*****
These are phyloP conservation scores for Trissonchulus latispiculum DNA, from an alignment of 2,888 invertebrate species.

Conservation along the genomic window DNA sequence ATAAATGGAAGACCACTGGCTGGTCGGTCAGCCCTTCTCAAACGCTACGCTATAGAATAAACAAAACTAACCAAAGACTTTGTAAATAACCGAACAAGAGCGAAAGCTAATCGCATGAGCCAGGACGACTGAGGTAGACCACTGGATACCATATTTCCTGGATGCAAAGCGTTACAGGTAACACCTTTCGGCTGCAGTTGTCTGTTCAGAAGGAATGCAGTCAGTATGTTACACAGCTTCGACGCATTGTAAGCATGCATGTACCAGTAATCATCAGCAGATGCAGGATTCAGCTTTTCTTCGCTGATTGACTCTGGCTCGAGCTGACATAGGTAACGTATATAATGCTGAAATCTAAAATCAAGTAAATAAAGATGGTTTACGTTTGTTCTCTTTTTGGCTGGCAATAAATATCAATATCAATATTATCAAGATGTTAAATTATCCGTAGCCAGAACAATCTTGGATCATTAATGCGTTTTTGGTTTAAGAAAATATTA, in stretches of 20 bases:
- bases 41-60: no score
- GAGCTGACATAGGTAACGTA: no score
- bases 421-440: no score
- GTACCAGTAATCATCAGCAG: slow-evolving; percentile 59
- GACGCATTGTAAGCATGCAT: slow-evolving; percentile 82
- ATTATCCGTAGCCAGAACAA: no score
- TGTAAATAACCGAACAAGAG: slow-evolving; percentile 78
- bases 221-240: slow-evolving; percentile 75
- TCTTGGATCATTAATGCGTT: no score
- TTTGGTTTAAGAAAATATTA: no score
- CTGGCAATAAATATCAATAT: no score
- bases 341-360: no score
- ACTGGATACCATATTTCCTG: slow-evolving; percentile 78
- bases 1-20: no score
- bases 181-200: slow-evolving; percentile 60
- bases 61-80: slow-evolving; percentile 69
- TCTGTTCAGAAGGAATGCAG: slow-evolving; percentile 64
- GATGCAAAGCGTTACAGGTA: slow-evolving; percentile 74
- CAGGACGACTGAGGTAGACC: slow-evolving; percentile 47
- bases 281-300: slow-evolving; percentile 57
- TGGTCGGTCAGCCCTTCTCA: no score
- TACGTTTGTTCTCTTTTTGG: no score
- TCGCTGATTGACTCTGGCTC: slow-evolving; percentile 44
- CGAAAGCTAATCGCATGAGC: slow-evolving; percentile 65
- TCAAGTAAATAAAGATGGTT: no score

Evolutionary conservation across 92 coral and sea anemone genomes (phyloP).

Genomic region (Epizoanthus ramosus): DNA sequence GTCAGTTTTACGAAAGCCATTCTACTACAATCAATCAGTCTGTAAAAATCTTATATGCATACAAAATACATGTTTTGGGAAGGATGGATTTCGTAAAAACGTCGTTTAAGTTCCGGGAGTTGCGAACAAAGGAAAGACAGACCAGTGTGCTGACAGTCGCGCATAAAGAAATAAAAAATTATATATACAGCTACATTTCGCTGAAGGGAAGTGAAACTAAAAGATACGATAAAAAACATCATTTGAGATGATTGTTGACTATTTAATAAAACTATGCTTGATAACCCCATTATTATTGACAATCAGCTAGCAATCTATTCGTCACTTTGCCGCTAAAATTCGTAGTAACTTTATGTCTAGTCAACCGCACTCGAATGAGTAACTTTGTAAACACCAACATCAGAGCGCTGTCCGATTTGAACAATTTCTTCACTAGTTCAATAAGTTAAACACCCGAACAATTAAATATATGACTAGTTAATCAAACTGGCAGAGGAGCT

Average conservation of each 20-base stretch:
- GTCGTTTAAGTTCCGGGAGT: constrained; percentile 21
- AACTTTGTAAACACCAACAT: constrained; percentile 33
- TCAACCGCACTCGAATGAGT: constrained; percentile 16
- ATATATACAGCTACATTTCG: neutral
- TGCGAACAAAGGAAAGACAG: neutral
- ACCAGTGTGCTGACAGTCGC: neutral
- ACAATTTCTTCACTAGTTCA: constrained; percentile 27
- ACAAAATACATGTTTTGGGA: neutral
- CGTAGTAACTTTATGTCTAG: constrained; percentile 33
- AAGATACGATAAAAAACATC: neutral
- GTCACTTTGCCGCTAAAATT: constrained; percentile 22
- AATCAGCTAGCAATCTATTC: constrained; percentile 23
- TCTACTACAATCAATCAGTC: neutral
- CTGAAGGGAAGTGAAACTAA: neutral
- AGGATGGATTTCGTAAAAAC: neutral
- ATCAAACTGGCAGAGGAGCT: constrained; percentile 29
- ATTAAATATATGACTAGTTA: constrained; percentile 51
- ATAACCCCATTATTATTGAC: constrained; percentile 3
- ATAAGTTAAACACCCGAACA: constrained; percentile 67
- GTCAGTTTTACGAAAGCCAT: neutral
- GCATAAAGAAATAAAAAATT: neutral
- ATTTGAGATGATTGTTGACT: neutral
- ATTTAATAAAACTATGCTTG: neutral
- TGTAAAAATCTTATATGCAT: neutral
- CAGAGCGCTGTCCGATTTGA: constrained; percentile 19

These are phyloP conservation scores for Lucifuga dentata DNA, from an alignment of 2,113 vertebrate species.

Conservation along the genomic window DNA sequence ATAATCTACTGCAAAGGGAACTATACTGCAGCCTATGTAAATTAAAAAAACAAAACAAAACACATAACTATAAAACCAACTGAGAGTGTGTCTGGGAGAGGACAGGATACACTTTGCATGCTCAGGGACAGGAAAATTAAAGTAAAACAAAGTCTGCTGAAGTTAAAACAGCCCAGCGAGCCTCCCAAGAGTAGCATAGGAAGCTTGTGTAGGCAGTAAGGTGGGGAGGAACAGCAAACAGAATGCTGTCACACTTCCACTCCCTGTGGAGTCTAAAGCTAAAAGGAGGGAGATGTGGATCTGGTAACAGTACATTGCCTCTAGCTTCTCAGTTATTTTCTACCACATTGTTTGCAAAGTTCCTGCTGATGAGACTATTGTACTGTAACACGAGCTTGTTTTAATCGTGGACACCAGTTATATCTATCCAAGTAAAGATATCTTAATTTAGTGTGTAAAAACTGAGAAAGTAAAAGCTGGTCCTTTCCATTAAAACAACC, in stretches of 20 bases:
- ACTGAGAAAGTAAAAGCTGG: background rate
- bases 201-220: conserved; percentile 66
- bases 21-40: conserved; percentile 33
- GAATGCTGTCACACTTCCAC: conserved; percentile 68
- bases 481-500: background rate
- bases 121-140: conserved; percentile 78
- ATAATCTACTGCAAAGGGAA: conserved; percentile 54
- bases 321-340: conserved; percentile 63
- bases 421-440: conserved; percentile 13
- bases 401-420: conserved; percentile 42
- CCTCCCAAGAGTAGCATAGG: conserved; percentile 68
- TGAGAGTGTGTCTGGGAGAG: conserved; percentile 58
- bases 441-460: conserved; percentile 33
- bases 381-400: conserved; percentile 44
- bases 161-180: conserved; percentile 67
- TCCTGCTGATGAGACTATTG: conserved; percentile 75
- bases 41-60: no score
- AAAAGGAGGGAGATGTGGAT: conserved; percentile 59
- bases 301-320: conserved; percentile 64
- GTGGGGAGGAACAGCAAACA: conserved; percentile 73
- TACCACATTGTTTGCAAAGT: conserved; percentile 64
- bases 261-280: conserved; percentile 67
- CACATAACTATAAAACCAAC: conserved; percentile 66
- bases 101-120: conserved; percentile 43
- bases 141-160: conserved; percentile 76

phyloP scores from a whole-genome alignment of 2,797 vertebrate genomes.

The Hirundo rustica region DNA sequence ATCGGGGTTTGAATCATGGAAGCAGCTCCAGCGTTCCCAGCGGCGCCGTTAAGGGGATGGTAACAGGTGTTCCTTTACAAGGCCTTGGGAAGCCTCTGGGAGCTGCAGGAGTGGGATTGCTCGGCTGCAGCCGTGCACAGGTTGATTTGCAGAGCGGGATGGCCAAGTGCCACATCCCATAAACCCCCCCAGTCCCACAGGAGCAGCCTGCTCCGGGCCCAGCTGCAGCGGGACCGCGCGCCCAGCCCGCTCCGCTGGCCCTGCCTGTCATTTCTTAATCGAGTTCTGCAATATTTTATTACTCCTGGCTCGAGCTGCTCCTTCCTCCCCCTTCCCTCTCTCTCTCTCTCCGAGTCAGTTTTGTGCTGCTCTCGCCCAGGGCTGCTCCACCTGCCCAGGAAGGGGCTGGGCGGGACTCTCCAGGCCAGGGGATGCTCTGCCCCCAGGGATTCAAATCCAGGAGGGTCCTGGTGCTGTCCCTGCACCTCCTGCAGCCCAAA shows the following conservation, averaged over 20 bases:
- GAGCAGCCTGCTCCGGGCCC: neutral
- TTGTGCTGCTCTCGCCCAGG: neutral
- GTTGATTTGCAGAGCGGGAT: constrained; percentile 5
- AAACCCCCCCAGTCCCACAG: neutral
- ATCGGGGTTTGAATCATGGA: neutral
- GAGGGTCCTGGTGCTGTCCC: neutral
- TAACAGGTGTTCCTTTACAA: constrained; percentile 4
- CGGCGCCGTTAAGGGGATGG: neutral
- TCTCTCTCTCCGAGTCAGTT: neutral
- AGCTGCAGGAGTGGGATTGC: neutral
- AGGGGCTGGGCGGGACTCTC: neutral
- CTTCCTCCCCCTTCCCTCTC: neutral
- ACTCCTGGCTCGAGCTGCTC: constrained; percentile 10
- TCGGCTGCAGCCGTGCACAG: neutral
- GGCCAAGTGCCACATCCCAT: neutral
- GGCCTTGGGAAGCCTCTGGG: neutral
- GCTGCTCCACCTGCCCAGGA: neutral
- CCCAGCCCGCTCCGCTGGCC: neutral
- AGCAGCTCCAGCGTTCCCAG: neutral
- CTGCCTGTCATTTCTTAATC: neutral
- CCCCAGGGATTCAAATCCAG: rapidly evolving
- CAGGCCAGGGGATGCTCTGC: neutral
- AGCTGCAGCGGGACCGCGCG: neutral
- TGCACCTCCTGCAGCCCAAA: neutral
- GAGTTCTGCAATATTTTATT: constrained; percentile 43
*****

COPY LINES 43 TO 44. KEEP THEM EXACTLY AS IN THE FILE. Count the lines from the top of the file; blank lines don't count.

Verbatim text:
- TCTACTACAATCAATCAGTC: neutral
- CTGAAGGGAAGTGAAACTAA: neutral